penguins
piano keyboard
chess board
Jolly Roger
nuns

(3)
coal
licorice
top hats

(4)
snow
wedding dresses
clouds
milk
doves

(5)
blackmail
black sheep
Black Watch
black holes
in the black

white lies
white noise
white flag
whiteout
whitewash

Split into teams to think of more terms, then trade terms with the other team. (Coming up with words could also count as a "getting to know you" activity, since the groups will have to work together.)

Good luck and have fun with your group date!

- Katya
Question #25948 posted on 06/26/2006 3:01 a.m.
Q:

Dear 100 Hour Board,

Once upon a time, I bought myself a fine used auto. When I bought it, the dealership threw in some kind of fancy paint protectant coating for free, so I just thought, 'hey, free thing, neat.'

Now, a couple years later, said coating is apparently starting to come off, leaving my car with a weird film over the paint that's fading into a pattern similar to dried-up dirt in the desert. Is there anything I can do about this, or do I just get to deal with an odd decoration on my car until it disappears completely?

- pippin galadriel moonchild

A: Dear PGM,
I haven't heard about anything like that, but I'm guessing if the dealership threw it in for "free" it probably isn't all it's cracked up to be (obviously).

Since you didn't give us specifics, I'd suggest contacting the dealer, or an autobody shop to see 1. what it is and 2. what can be done about it.

Good luck,
-Beemer Boy
Question #25943 posted on 06/26/2006 3:01 a.m.
Q:

Dear 100 Hour Board,
While flipping through channels on the tv today, I saw a music video for a song that I instantly liked. The problem? I have no idea who the singer was. Oh yeah, and it was in Spanish, and I don't speak Spanish. Or at least not that much. I caught a few words "solos ninos, solas madres", "pies amor" and "cuando caminas." The singer was a 20-something male, with an eyebrow ring and a tattoo around his arm (both against the honor code, I know) with short, dark spikey hair. The style was a Latin pop/rock. The video was of the singer walking through crowded streets and riding on a train/subway. Any chance that someone on your board can give me the artist and title? I don't know where else to ask... Gracias!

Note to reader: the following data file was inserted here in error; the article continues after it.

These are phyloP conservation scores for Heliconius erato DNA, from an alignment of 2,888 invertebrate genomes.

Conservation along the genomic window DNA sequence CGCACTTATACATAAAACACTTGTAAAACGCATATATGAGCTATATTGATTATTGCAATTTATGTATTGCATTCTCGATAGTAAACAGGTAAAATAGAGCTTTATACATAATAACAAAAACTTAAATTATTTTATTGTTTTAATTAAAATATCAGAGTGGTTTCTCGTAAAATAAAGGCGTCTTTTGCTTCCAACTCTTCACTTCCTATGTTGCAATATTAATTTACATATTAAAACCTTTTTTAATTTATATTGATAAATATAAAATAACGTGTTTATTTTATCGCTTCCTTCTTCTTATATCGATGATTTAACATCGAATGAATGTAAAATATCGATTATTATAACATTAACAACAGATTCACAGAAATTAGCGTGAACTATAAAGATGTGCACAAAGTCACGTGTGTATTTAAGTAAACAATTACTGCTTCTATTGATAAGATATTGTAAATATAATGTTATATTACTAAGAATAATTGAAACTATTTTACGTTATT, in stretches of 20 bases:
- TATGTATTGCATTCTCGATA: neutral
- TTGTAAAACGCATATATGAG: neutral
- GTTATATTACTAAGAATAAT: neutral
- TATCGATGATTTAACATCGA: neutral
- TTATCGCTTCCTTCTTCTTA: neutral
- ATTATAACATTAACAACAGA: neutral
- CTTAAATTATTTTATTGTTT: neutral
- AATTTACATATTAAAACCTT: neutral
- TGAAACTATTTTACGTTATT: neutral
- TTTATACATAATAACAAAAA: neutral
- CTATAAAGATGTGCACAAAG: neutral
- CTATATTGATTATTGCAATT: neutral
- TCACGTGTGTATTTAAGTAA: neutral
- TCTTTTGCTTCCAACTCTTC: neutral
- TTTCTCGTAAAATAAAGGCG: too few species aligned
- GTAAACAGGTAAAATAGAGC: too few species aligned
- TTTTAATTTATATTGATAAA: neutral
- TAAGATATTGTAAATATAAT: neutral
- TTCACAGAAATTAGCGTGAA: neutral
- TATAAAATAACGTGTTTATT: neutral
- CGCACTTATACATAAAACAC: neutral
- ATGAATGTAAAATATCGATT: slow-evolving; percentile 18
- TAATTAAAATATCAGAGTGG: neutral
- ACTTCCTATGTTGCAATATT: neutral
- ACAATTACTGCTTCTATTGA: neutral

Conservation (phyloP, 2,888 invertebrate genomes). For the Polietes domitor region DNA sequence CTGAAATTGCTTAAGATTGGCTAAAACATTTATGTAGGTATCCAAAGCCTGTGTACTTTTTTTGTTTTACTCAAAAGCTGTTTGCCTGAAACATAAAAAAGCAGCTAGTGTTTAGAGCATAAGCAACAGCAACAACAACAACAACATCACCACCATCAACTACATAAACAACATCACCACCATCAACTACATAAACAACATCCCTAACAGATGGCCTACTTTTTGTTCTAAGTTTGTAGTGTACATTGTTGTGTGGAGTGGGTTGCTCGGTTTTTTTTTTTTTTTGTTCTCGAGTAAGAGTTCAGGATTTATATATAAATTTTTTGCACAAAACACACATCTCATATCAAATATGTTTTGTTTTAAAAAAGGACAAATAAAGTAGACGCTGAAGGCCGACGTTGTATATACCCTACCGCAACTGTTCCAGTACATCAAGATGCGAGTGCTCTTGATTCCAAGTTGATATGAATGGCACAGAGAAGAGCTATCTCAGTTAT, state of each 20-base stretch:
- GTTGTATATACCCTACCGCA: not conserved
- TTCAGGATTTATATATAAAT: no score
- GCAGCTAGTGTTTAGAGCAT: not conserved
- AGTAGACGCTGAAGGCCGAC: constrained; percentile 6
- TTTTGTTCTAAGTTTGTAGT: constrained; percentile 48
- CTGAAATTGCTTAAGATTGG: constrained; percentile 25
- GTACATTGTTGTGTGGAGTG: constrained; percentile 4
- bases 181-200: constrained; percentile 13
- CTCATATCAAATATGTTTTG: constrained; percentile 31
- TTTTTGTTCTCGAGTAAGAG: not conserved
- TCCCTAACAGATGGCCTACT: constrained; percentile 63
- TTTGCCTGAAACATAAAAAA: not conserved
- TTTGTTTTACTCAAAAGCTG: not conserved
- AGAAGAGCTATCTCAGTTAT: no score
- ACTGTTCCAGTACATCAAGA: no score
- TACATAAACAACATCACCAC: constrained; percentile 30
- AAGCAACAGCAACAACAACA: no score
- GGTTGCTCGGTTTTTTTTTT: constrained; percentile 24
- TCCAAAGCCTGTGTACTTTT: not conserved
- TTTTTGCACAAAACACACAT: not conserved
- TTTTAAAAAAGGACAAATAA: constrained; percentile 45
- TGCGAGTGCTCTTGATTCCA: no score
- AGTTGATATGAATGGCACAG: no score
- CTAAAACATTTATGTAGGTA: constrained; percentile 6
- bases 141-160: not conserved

-Dancing to an Unknown Drummer

A: Dear Dancing,

I suspect--but am not sure--that your "unknown drummer" is Juanes, a Colombian singer and that the song is "fijate bien." Unfortunately, I couldn't find the video anywhere on the 'net that would work on my computer, so I can't be sure. I can, however, post the lyrics and point out to you how they seem similar to the lyrics of your mystery song:
Despojado de tu casa
vas sin rumbo a la ciudad
sos el hijo de la nada
sos la vida que se va

Son los niños son los viejos
son las madres somos todos, caminando
Y no te olvides de ésto no no no

coro

Fijate bien donde pisas
fijate cuando caminas
no vaya ser que una mina
te desbarate los pies amor
Fijate bien donde pisas
fijate cuando caminas
no vaya ser que una mina
te desbarate los pies...

Ya no se quién es el dueño
de tu vida y de la mía
sólo sé que hay un cuento
que no parece que termina aquí

Como dicen en los diarios
y como dicen en la tele
y como dicen en la radio
que no parece que termina aquí

son los niños son los viejos
son las madres somos todos, caminando
y no te olvides de esto no no no

*chorus*

Fijate bien donde pisas
fijate cuando caminas
no vaya ser que una mina
te desbarate los pies amor/por favor

Por que ellos no van a buscarte
ellos no van a salvarte
ellos no van ellos no van no no
y tu no lo vas a creer


Also, this song was the single from his 2001 album Fijate Bien, so it's likely that the song had a music video associated with it. At least, I hope it did. I do so hate to be wrong.

-Petra

[Editor's note: You can view the video at http://www.youtube.com/watch?v=va3rHJLgfUs]
Question #25937 posted on 06/26/2006 3:01 a.m.
Q:

Dear 100 Hour Board,

Sorry if there are already answers to this type of question in the Archives, but I don't have time to look through them at the moment that I'm posting. Feel free to include them if you find anything applicable.